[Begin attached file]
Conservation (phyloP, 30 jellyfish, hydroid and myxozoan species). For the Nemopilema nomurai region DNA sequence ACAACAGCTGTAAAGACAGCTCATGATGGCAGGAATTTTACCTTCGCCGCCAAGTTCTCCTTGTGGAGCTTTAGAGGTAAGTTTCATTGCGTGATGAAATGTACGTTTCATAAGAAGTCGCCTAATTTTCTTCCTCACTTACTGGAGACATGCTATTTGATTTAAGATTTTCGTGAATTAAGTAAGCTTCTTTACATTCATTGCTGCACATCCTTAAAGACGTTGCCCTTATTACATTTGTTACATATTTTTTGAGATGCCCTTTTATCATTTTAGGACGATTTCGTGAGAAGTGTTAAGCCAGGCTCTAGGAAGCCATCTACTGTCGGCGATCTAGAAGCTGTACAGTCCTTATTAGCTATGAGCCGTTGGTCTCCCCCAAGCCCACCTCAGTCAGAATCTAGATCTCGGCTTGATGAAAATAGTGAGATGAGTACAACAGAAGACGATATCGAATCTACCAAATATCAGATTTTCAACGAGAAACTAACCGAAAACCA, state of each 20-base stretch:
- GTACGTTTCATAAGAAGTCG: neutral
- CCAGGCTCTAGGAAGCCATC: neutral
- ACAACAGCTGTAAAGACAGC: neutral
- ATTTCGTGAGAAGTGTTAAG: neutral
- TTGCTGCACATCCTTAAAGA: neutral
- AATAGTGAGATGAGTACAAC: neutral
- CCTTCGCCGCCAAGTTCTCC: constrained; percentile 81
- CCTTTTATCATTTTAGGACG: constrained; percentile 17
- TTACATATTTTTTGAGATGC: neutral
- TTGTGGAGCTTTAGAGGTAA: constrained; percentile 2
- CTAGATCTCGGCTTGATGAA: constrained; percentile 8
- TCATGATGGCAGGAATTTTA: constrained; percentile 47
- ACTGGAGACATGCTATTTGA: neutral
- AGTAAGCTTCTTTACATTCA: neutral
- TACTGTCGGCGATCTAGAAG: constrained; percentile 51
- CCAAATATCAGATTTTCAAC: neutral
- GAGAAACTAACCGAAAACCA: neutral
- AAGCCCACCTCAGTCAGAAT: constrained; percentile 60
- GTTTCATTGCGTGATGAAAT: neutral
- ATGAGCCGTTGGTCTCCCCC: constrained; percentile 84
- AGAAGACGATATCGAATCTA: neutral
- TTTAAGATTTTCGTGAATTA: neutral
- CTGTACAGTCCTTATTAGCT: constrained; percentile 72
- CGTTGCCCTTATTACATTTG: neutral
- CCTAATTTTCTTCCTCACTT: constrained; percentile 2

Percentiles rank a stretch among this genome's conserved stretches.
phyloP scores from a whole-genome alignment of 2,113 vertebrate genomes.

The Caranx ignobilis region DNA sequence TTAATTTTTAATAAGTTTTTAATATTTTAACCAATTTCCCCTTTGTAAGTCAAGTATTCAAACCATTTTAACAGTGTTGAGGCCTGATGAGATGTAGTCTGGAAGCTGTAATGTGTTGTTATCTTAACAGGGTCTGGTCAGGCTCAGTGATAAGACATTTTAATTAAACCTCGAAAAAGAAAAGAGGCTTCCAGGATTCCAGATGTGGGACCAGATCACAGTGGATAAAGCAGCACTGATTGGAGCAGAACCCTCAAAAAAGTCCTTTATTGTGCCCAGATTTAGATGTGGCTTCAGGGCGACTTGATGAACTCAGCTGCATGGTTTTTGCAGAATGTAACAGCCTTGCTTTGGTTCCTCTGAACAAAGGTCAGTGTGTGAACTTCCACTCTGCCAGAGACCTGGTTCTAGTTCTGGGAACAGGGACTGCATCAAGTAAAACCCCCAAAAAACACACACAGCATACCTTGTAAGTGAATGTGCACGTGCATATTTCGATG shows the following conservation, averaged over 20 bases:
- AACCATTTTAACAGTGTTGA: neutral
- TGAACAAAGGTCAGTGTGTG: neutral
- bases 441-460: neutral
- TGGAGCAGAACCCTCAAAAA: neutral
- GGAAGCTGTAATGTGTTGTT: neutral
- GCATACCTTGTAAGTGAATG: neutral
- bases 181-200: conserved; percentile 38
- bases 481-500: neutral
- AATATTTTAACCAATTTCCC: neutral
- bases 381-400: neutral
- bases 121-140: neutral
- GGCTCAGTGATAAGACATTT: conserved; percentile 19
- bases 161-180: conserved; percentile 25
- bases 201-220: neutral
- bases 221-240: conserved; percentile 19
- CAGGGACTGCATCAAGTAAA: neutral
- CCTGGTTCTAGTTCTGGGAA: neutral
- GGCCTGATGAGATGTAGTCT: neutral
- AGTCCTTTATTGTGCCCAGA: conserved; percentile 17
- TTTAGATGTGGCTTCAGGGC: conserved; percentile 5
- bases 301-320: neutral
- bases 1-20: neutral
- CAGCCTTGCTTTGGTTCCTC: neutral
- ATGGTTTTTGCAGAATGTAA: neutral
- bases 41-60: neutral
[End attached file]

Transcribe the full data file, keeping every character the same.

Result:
Conservation (phyloP, 30 jellyfish, hydroid and myxozoan species). For the Nemopilema nomurai region DNA sequence ACAACAGCTGTAAAGACAGCTCATGATGGCAGGAATTTTACCTTCGCCGCCAAGTTCTCCTTGTGGAGCTTTAGAGGTAAGTTTCATTGCGTGATGAAATGTACGTTTCATAAGAAGTCGCCTAATTTTCTTCCTCACTTACTGGAGACATGCTATTTGATTTAAGATTTTCGTGAATTAAGTAAGCTTCTTTACATTCATTGCTGCACATCCTTAAAGACGTTGCCCTTATTACATTTGTTACATATTTTTTGAGATGCCCTTTTATCATTTTAGGACGATTTCGTGAGAAGTGTTAAGCCAGGCTCTAGGAAGCCATCTACTGTCGGCGATCTAGAAGCTGTACAGTCCTTATTAGCTATGAGCCGTTGGTCTCCCCCAAGCCCACCTCAGTCAGAATCTAGATCTCGGCTTGATGAAAATAGTGAGATGAGTACAACAGAAGACGATATCGAATCTACCAAATATCAGATTTTCAACGAGAAACTAACCGAAAACCA, state of each 20-base stretch:
- GTACGTTTCATAAGAAGTCG: neutral
- CCAGGCTCTAGGAAGCCATC: neutral
- ACAACAGCTGTAAAGACAGC: neutral
- ATTTCGTGAGAAGTGTTAAG: neutral
- TTGCTGCACATCCTTAAAGA: neutral
- AATAGTGAGATGAGTACAAC: neutral
- CCTTCGCCGCCAAGTTCTCC: constrained; percentile 81
- CCTTTTATCATTTTAGGACG: constrained; percentile 17
- TTACATATTTTTTGAGATGC: neutral
- TTGTGGAGCTTTAGAGGTAA: constrained; percentile 2
- CTAGATCTCGGCTTGATGAA: constrained; percentile 8
- TCATGATGGCAGGAATTTTA: constrained; percentile 47
- ACTGGAGACATGCTATTTGA: neutral
- AGTAAGCTTCTTTACATTCA: neutral
- TACTGTCGGCGATCTAGAAG: constrained; percentile 51
- CCAAATATCAGATTTTCAAC: neutral
- GAGAAACTAACCGAAAACCA: neutral
- AAGCCCACCTCAGTCAGAAT: constrained; percentile 60
- GTTTCATTGCGTGATGAAAT: neutral
- ATGAGCCGTTGGTCTCCCCC: constrained; percentile 84
- AGAAGACGATATCGAATCTA: neutral
- TTTAAGATTTTCGTGAATTA: neutral
- CTGTACAGTCCTTATTAGCT: constrained; percentile 72
- CGTTGCCCTTATTACATTTG: neutral
- CCTAATTTTCTTCCTCACTT: constrained; percentile 2

Percentiles rank a stretch among this genome's conserved stretches.
phyloP scores from a whole-genome alignment of 2,113 vertebrate genomes.

The Caranx ignobilis region DNA sequence TTAATTTTTAATAAGTTTTTAATATTTTAACCAATTTCCCCTTTGTAAGTCAAGTATTCAAACCATTTTAACAGTGTTGAGGCCTGATGAGATGTAGTCTGGAAGCTGTAATGTGTTGTTATCTTAACAGGGTCTGGTCAGGCTCAGTGATAAGACATTTTAATTAAACCTCGAAAAAGAAAAGAGGCTTCCAGGATTCCAGATGTGGGACCAGATCACAGTGGATAAAGCAGCACTGATTGGAGCAGAACCCTCAAAAAAGTCCTTTATTGTGCCCAGATTTAGATGTGGCTTCAGGGCGACTTGATGAACTCAGCTGCATGGTTTTTGCAGAATGTAACAGCCTTGCTTTGGTTCCTCTGAACAAAGGTCAGTGTGTGAACTTCCACTCTGCCAGAGACCTGGTTCTAGTTCTGGGAACAGGGACTGCATCAAGTAAAACCCCCAAAAAACACACACAGCATACCTTGTAAGTGAATGTGCACGTGCATATTTCGATG shows the following conservation, averaged over 20 bases:
- AACCATTTTAACAGTGTTGA: neutral
- TGAACAAAGGTCAGTGTGTG: neutral
- bases 441-460: neutral
- TGGAGCAGAACCCTCAAAAA: neutral
- GGAAGCTGTAATGTGTTGTT: neutral
- GCATACCTTGTAAGTGAATG: neutral
- bases 181-200: conserved; percentile 38
- bases 481-500: neutral
- AATATTTTAACCAATTTCCC: neutral
- bases 381-400: neutral
- bases 121-140: neutral
- GGCTCAGTGATAAGACATTT: conserved; percentile 19
- bases 161-180: conserved; percentile 25
- bases 201-220: neutral
- bases 221-240: conserved; percentile 19
- CAGGGACTGCATCAAGTAAA: neutral
- CCTGGTTCTAGTTCTGGGAA: neutral
- GGCCTGATGAGATGTAGTCT: neutral
- AGTCCTTTATTGTGCCCAGA: conserved; percentile 17
- TTTAGATGTGGCTTCAGGGC: conserved; percentile 5
- bases 301-320: neutral
- bases 1-20: neutral
- CAGCCTTGCTTTGGTTCCTC: neutral
- ATGGTTTTTGCAGAATGTAA: neutral
- bases 41-60: neutral